I hope to develop eyes that see that much good.  That recognize God’s hand in every moment.  And maybe to write them down, so I can better be grateful for them.

Thoughts?

Todd

Romans 8: Changing Sides

When two countries are at war, a soldier on one side cannot just decide to switch sides.  You can’t just raise your hand, and say, “I’m not an enemy anymore; I’m on your team.”  You can’t just realize that you really agree with the other country’s stance and declare yourself a citizen.  There may be the possibility of your citizenship changing, but it won’t be up to you.  You have to submit to a process and allow someone else with authority to choose to offer you a new home and identity.

When we repent, God could refuse us.  He could say, “Well, you can be on my side, but you are the lowest rank.”  He could declare us lower class or servants.  But He chooses a more beautiful path.  He not only changes what side we’re fighting on; He changes our identity.  He doesn’t just allow us to immigrate; He makes us His sons and daughters.  He adopts us.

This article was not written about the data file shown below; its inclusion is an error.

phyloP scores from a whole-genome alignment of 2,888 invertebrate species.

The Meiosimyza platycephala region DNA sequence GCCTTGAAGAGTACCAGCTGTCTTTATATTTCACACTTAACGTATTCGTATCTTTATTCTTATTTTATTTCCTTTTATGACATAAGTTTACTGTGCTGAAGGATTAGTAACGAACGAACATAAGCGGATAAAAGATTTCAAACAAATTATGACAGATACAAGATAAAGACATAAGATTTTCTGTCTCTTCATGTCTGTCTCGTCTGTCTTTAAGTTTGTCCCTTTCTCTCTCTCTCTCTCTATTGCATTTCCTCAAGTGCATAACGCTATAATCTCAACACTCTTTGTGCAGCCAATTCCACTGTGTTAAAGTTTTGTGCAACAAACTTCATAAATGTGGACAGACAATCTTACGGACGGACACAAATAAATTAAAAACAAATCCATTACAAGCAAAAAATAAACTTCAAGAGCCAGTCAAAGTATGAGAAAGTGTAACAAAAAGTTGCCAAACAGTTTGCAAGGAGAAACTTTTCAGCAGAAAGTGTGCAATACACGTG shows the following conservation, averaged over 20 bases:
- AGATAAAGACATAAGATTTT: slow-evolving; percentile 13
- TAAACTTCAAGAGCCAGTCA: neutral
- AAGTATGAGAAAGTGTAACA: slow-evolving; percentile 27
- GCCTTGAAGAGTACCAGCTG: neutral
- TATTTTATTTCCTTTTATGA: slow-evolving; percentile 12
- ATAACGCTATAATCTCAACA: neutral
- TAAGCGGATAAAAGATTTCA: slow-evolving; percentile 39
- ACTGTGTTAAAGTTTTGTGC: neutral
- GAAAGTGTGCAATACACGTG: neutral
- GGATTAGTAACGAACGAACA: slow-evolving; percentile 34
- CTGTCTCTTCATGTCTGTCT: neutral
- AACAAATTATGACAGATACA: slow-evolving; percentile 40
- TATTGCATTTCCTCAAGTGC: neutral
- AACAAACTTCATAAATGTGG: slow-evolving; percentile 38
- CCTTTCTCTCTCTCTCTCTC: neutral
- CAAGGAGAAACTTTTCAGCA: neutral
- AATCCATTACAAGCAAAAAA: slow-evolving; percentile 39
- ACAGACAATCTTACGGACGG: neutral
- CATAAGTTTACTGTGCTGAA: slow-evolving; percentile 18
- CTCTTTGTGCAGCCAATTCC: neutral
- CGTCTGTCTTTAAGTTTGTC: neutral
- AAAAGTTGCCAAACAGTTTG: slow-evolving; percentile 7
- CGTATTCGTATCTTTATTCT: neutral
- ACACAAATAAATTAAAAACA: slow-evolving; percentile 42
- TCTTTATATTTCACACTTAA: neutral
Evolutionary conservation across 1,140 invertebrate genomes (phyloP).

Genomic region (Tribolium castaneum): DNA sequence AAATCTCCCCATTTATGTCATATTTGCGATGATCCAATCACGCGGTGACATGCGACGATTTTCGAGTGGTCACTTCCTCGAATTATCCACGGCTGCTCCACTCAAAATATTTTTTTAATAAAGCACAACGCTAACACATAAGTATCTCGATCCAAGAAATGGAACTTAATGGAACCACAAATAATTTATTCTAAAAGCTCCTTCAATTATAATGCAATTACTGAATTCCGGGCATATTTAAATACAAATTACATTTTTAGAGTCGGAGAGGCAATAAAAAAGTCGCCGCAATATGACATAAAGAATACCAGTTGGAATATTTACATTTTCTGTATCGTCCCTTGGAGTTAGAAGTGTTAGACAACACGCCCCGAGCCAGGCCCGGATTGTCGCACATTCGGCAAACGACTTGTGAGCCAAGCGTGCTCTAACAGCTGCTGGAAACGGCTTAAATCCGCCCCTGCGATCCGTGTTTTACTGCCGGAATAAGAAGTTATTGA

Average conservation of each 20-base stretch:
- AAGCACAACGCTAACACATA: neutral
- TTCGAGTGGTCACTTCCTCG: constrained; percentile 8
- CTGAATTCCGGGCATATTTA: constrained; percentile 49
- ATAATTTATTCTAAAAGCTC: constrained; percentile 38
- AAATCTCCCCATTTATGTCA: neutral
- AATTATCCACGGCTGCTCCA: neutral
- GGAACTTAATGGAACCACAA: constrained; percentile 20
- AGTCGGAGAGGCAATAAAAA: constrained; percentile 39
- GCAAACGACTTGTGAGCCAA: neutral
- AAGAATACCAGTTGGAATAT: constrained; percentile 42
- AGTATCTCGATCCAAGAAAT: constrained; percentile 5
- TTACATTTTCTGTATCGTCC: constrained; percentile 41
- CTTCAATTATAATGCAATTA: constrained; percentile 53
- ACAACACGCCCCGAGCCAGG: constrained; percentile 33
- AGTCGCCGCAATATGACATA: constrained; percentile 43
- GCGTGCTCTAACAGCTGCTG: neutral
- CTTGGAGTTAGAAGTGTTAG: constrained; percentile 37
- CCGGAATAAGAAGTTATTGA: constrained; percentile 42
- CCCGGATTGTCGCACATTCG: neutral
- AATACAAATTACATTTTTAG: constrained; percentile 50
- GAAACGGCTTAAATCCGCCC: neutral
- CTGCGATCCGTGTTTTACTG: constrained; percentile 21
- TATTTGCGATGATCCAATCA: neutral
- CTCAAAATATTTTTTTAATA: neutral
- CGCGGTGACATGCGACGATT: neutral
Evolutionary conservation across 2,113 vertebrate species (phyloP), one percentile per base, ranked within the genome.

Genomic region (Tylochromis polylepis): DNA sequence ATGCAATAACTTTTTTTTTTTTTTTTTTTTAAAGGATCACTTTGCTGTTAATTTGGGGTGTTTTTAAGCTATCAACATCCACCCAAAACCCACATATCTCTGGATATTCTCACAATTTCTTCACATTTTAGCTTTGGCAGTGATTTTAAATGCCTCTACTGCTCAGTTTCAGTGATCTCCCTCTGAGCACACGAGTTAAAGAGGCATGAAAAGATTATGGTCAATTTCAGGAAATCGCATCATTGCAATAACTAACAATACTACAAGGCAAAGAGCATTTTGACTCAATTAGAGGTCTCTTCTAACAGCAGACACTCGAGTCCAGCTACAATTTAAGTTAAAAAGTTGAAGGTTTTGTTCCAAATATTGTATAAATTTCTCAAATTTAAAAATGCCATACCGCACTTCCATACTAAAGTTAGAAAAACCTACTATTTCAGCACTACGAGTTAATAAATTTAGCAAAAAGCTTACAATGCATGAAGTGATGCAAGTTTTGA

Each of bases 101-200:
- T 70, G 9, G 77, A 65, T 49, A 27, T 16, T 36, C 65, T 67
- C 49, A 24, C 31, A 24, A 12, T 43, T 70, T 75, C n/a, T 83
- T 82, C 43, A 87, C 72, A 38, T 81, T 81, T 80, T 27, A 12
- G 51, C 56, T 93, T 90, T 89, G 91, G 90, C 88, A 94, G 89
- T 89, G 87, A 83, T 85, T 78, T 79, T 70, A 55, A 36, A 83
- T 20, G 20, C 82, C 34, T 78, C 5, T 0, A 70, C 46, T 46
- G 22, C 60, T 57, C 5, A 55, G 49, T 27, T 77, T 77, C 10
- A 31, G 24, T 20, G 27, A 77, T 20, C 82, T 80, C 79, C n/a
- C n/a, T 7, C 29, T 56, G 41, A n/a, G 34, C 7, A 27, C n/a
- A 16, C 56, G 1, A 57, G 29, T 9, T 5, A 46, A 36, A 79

“For all who are led by the Spirit of God are sons of God.”  (Romans 8:14)

Adoption is not a Jewish concept. Paul is pulling it either from the Romans or Greeks.  The Greek definition of adoption is  “being granted the full rights and privileges of sonship in a family to which one does not belong by nature.”  F.F. Bruce says, “An adopted son was a son deliberately chosen by his adoptive father to perpetuate his name and inherit his estate.”  I love that.  The believer is admitted to the heavenly family to which he has no rights of his own.  And we have been chosen for a purpose.

Karl Barth said, “God exists.  God leads from death to life.  God will, and a necessity is laid upon us.  This is the real situation.  We are not debtors to the world of time and things and men (8:12)…  By the Resurrection of Jesus from the dead, by the knowledge of God, we are invariably disposed and orientated from west to east, from death to life.  God, in that one moment, completely changes us.  He makes the impossible possible.  There is no way for us to change sides, but He does it for us.